The United Nations has released a report bemoaning the “financialization” of crude oil markets, asserting they’ve decoupled from economic events on the ground.As a result, signals about “the relative scarcity of commodities” have been distorted, causing “negative effects on the real economy.”
The UN’s Conference on Trade and Development’s evidence
- Commodity markets volumes are now 20 to 30 times greater than physical production
- Financial investors, who accounted for less than 25 per cent of all market participants in the 1990s, now represent more than 85 per cent; in some extreme cases
They also show that three different major market indices – WTI Crude Oil, the Euro Stoxx 600, and the S&P Goldman Sach Commodities Index – used to respond separately to their respective economic determinants. However, they now move together.
Comparing the evolution of these prices during 2012 with those of the previous decade, the financialization of commodity markets reveals a dramatic change. Despite the similarities in 2002 and 2012 in terms of real shocks – insecurity in West Asia, the aftermath of a stock market crash and a difficult cereals harvest – the evolution of the three indices could not be more different. 10 years ago each market had its own dynamics, but in 2012 they are moving in nearly perfect tandem.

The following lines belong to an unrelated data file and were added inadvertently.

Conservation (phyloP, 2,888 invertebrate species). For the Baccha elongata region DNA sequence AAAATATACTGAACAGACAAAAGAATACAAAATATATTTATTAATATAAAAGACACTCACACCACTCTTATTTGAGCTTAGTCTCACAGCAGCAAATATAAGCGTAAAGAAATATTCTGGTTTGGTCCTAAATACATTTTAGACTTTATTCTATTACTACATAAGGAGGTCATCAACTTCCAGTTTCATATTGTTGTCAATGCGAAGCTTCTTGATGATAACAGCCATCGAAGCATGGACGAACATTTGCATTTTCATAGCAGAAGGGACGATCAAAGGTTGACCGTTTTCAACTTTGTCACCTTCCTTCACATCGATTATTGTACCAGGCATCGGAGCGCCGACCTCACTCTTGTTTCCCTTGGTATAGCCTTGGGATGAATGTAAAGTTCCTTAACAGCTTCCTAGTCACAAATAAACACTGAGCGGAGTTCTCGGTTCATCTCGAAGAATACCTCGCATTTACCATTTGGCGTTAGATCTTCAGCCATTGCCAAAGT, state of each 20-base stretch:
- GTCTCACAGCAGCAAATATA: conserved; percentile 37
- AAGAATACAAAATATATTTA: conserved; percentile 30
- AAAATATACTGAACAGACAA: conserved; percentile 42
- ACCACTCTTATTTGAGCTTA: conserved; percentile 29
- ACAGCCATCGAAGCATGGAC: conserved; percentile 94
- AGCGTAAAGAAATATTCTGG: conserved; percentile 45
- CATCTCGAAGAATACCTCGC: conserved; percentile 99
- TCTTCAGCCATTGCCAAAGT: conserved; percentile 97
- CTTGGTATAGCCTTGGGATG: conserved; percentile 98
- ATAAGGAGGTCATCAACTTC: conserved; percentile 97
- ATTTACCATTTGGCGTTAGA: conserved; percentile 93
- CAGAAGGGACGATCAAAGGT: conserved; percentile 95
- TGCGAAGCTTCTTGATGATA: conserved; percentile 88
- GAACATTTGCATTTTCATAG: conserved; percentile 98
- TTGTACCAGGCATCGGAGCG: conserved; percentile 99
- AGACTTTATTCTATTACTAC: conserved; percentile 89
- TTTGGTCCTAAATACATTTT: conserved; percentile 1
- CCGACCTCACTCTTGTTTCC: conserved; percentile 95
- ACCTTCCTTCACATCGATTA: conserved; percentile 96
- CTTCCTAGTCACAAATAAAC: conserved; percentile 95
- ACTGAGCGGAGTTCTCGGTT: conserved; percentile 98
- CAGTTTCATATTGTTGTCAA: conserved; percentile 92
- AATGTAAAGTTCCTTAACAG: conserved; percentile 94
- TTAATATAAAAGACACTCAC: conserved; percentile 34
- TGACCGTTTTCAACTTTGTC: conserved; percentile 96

And their conclusion is dire:
In a situation of widespread herding in financial markets, the assumption of an atomistic market, in which participants trade individually and independently of each other on the basis of their own interpretation of fundamentals, no longer holds. The price discovery market mechanism is seriously distorted. Prices can move far from levels justified by the fundamentals for extended periods.